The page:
While the accuracy of its most ambitious
simulations is still is a work in progress, Stanford University's Folding@home
has been a visionary project in showcasing the merits of distributed,
I. LHC Powers up With New Volunteer Computing
Européen pour la Recherche Nucléaire --
European Council for Nuclear Research) is teaming up with United Nations
Institute for Training and Research (UNITAR), and the University of Geneva to create
an organization dubbed "Citizen Cyberscience
Centre", which looks to test and deploy similar projects.
The Citizen Cyberscience Centre just yesterday released [press
release] its second generation LHC@home software, whose ambitious goal is to
assist scientists with locating the legendary Higgs boson and other exotic
The client is available to download here.
Its concept is that while scientists have advanced
physics theory that tells them how they expect systems to behave, they can't
actually give a prediction of how a particular system will behave until they
put that theory into a system. With LHC@home, members of the public can
install a client on their computers, which will apply their spare computing
power towards simulating high-energy collisions between protons. The
results will then be compared with experimental data from real-world LHC runs
to narrow the search for items of interest.
The LHC stands for "Large Hadron
Collider". The massive 17 mile (27 km) underground track on the
Swiss-French border is the world's most powerful particle accelerator.
The LHC has been conducting
full experimental runs during warm months since March 30, 2010, after two years
Professor Dave Britton of the University of Glasgow, a researcher who previously
worked on the CMS LHC sensor, and currently works on the ATLAS sensor project, is a developer of cloud-based particle physics computing schemes. While not directly affiliated with the LHC@home code, he voiced enthusiasm on the effort, which is similar to his own GridPP (www.gridpp.ac.uk) distributed particle physics effort.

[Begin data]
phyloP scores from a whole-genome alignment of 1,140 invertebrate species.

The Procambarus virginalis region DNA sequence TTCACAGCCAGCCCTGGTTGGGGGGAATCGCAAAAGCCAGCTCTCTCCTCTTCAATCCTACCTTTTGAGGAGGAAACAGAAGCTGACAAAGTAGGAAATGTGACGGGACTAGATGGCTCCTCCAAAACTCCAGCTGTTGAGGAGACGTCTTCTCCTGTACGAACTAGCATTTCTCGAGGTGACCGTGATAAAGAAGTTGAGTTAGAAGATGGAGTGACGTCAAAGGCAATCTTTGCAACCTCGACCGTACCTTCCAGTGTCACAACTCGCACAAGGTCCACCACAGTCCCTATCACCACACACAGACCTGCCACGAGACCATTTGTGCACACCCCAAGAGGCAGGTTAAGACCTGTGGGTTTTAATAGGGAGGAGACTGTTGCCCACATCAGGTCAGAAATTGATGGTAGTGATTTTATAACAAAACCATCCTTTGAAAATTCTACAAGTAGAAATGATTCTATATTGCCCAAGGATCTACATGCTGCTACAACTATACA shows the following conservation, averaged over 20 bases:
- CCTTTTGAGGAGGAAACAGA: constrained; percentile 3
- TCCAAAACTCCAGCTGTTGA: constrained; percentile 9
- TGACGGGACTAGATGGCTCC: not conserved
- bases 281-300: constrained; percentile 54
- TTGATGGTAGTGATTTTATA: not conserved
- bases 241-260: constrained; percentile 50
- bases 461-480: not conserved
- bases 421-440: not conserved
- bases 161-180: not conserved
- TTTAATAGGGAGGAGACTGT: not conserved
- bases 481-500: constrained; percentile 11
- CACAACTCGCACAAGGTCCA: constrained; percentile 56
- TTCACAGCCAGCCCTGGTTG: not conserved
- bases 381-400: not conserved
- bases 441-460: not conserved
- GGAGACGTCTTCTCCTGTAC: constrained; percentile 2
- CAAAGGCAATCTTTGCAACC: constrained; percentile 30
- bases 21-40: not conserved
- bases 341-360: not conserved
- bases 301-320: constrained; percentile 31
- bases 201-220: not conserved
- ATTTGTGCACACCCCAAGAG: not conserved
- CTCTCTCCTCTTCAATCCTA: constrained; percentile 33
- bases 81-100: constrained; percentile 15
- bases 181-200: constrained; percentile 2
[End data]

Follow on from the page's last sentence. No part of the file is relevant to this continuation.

He remarks, "Scientists like me are trying to
answer fundamental questions about the structure and origin of the Universe.
Through the Citizen Cyberscience Centre and its volunteers around the world,
the Grid computing tools and techniques that I use everyday are available to
scientists in developing countries, giving them access to the latest computing
technology and the ability to solve the problems that they are facing, such as
providing clean water. Whether you're interested in finding the Higgs boson,
playing a part in humanitarian aid or advancing knowledge in developing
countries, this is a great project to get involved with."
II. LHC@home Can Also be Used to Protect
Forests -- and Lives
The new project will also be applied to processing
satellite data from governments and private entities to protect the environment
and human lives. These applications will also draw computing resources
from the LHC@home 2.0 client.
One plan involves tracking of natural disasters
such as floods, tsunamis, and earthquakes. Such a project could help aid
workers locate injured people, saving lives. It could also help people
avoid imminent natural disasters.
Another potential humanitarian application is to
use the data processing capabilities to locate clean drinking water. Many
regions of the world still
lack reliable sources of safe-to-drink water.
Additionally, the processing power can be used to
track deforestation. This will allow international governments and
environmental action organizations to assess the extent of environmental damage
and loss of biodiversity. This will allow them to better formulate plans
of action to preserve our planet's natural treasures.
Describes Francesco Pisano, Manager of
UNOSAT, "From a development and humanitarian perspective, the potential of
citizen-powered research is enormous. Participating in the Citizen Cyberscience
Centre enables us to get new insights into the cutting edge of crowdsourcing
technologies. There is no doubt that volunteers are playing an increasingly
central role in dealing with crisis response, thanks to the Internet."
III. Project is True Team Effort
While it may sound like the public is doing all
the work on these projects, they also require a great deal of effort from CERN
and its partners. Not only do they have to develop all the software, but
they also have to process the data down to a form that's digestible by the
To that end the UK's Science & Technology
Facilities Council is providing one of the world's top ten Tier 1 data centers
to serving up information to LHC@home 2.0 clients.
The reward, though, of the marriage of academia,
government institutions, and the public is in producing a distributed
supercomputer that far exceeds the capacity of even today's most
powerful stand-alone installations.